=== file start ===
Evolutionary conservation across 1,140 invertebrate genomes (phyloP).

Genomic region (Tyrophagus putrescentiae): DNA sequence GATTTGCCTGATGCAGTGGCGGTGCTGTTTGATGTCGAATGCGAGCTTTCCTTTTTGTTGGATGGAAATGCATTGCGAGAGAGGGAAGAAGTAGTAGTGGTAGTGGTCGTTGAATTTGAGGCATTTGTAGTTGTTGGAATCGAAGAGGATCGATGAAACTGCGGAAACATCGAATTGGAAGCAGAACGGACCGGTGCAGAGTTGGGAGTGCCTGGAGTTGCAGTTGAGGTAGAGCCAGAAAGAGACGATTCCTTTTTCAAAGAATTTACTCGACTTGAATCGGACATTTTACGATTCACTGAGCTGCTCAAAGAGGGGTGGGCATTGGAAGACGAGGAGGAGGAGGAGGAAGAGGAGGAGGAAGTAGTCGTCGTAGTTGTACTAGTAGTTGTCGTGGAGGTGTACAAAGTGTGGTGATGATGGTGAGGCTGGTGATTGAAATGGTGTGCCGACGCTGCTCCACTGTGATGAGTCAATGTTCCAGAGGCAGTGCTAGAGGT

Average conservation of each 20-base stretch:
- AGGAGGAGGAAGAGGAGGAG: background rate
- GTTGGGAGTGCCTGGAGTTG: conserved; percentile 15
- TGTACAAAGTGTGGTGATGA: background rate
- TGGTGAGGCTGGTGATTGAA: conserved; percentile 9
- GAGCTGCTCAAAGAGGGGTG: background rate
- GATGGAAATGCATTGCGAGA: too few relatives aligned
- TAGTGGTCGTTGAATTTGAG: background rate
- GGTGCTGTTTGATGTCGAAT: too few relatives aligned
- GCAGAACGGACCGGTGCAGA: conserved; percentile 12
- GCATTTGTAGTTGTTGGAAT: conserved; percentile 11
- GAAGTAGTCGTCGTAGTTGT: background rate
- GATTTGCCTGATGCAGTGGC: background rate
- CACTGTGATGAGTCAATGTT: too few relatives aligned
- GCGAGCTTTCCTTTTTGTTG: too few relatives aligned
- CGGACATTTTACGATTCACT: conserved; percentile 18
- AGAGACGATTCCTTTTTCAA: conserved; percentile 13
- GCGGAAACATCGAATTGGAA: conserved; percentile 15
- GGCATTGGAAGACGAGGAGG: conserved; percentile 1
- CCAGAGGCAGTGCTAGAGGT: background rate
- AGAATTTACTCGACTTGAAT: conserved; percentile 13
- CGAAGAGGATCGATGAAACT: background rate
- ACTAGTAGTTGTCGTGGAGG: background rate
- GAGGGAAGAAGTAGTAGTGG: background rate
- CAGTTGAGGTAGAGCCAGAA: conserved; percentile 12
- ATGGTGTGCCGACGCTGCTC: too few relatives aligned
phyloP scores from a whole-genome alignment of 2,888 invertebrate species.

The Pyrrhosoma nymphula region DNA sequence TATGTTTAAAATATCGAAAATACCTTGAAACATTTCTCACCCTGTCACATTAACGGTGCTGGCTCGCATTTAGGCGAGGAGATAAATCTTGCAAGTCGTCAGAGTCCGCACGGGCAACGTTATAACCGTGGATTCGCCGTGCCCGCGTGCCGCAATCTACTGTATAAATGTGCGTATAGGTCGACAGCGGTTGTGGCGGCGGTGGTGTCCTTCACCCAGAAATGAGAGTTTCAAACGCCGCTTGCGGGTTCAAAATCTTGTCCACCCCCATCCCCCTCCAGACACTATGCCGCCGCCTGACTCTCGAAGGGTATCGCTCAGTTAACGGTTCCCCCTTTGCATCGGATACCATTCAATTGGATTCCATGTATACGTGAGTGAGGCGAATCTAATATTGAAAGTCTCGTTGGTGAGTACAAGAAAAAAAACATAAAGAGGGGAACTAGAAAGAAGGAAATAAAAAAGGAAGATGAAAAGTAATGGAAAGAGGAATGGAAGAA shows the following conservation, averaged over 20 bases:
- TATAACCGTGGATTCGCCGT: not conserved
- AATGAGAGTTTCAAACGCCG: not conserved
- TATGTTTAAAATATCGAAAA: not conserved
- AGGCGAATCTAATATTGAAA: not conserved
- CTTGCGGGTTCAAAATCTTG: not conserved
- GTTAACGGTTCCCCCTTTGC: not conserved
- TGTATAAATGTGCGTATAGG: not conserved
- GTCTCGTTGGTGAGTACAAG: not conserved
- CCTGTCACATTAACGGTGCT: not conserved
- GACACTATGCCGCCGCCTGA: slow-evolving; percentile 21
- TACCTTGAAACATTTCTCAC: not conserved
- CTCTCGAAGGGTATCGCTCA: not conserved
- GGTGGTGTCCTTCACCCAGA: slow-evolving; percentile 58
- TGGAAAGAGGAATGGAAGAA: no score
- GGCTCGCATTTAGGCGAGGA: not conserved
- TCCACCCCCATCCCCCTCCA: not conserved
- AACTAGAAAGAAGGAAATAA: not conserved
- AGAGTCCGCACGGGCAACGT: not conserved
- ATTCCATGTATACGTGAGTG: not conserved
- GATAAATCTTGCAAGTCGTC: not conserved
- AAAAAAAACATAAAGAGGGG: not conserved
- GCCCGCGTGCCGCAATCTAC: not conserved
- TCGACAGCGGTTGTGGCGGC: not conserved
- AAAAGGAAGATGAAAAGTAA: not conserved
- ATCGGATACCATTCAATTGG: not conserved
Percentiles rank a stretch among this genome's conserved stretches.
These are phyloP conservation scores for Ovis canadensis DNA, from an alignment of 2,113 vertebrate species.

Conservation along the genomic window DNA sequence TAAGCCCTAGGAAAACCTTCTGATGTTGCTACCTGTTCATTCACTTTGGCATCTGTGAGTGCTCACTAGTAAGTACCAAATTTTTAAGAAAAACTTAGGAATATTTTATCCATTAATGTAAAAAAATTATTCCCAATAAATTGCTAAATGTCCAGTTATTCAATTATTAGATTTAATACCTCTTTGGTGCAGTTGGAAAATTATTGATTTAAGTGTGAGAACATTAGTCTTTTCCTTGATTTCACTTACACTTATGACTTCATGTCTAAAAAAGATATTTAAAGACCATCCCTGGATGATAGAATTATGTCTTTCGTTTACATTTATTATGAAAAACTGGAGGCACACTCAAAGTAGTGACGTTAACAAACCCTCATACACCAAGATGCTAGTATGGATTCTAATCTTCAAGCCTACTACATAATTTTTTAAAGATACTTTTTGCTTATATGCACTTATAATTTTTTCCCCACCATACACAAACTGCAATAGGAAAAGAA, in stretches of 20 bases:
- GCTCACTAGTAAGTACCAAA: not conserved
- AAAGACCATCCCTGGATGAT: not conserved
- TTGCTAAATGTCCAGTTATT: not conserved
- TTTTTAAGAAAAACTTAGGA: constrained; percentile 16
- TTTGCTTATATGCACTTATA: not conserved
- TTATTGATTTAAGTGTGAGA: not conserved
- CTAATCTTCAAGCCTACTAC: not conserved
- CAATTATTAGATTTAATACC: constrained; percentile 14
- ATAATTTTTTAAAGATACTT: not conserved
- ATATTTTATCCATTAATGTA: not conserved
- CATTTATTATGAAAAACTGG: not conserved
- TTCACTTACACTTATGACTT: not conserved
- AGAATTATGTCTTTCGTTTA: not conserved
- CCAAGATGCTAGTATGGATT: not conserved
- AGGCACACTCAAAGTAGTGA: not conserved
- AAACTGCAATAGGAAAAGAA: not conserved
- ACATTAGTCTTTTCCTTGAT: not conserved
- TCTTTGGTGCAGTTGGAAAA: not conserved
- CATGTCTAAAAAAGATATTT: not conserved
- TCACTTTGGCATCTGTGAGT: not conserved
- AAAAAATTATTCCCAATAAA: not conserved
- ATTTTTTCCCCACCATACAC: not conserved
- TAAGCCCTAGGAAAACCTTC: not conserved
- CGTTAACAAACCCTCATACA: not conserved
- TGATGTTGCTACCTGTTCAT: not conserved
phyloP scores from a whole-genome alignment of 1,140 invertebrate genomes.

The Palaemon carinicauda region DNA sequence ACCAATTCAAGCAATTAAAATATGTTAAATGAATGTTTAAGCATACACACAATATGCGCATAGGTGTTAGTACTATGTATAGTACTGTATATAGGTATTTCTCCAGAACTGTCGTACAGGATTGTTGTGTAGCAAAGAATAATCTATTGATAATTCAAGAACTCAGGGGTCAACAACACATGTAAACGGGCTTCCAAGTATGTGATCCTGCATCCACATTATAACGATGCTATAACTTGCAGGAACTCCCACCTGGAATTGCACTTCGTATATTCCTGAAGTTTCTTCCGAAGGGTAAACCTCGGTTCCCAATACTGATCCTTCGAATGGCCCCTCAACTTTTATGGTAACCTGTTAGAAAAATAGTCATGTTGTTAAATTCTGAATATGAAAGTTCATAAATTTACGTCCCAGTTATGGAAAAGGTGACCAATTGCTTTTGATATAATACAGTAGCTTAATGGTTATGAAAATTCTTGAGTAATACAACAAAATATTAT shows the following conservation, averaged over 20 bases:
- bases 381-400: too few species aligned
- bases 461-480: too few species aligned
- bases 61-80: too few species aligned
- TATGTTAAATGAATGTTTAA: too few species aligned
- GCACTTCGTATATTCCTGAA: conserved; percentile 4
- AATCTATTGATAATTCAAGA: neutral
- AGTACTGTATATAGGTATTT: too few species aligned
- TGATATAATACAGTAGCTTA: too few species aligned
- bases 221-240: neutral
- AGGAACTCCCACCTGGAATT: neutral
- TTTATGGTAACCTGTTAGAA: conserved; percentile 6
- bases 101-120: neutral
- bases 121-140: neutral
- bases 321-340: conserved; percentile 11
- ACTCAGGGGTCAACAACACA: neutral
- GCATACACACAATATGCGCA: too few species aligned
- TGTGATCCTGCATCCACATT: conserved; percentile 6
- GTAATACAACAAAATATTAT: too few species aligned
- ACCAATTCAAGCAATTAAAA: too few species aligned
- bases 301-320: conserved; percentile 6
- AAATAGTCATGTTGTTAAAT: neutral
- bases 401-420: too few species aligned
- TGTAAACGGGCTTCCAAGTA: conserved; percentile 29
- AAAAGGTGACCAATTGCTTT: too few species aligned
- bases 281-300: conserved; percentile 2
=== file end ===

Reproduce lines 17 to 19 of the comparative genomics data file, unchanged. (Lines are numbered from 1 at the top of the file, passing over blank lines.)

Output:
- GCGAGCTTTCCTTTTTGTTG: too few relatives aligned
- CGGACATTTTACGATTCACT: conserved; percentile 18
- AGAGACGATTCCTTTTTCAA: conserved; percentile 13